Russian security forces also killed Saif al Islam al Masri, a member of al Qaeda’s shura and a chief financier, in 2002; and Muhammad bin Abdullah bin Saif al Tamimi (also known as Abu Omar Saif) in 2005. Tamimi served as second in command to Shamil Basayev, the military commander for the Islamic Army in the Caucasus. Basayev and much of his leadership cadre were killed by Russian security forces in 2006.
After Basayev’s death in 2006, the Chechen and Caucasus jihadists united under the command of Doku Umarov, one of the last remaining original leaders of the Chechen rebellion and a close associate of al Qaeda. Prior to 2006, Umarov had denied having connections with al Qaeda and rejected terrorist attacks against civilians. But in 2006, Abu Hafs al Urduni announced that the Chechen jihad was being reorganized under the command of Doku Umarov after the death Basayev. By November 2007, Umarov had declared an Islamic emirate in the greater Caucasus region and named himself the emir, or leader. Russian security forces thought Umarov was killed during a raid in November 2009 that killed several of his close aides, but he has since resurfaced.
But the insurgency in the Caucasus largely went dormant after Basayev’s death in 2006. In the spring of 2009, Umarov reignited the insurgency by launching a wave of suicide attacks in the Caucasus. In April 2009, Umarov revived the Riyad-us-Saliheen martyr brigade, which has spearheaded the assault.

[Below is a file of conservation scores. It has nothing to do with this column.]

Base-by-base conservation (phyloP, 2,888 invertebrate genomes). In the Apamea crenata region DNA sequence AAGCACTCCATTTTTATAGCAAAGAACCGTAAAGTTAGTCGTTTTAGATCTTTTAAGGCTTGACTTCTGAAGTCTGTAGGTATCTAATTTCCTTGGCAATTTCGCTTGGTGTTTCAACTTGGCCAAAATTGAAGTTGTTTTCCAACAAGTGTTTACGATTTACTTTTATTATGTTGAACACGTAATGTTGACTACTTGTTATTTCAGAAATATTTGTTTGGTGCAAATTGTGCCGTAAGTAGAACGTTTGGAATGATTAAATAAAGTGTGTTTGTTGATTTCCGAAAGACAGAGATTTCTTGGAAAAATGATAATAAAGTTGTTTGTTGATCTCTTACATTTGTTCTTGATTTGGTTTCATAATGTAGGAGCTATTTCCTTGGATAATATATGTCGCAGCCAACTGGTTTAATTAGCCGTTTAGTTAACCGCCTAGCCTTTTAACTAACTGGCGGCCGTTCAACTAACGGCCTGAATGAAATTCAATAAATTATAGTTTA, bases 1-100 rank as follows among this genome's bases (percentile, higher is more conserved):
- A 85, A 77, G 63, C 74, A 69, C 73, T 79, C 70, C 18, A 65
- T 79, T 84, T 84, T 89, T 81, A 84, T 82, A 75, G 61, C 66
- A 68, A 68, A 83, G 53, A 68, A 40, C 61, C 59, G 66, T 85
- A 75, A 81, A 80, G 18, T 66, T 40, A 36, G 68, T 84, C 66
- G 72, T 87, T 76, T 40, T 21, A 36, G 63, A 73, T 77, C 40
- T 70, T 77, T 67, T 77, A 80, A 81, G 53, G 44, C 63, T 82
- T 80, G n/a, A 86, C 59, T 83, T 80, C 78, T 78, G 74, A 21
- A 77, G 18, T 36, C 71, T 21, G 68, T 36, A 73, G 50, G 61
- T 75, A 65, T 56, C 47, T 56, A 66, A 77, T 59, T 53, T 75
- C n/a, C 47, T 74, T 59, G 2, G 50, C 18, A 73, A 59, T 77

“Riyad [the Riyad-us-Saliheen martyr brigade] is believed to be descended from two other Chechen terrorist organizations led by Basayev, the Special Purpose Islamic Regiment (SPIR) and the International Islamic Brigade (IIB),” according to the Study of Terrorism and Responses to Terrorism database. “It has even been suggested that Riyad is simply the result of the marriage of these two groups.”
The Caucasus Emirate’s most recent high-profile suicide operations include: the double suicide attack in Moscow’s metro on March 29 (39 people killed); a double suicide attack that targeted police in the city of Kizlyar in Dagestan on March 31 (13 people killed); and a suicide attack at a concert in Starvopol on May 26 (seven killed). Umarov took credit for the Moscow Metro suicide attacks and vowed to conduct further strikes in Russia.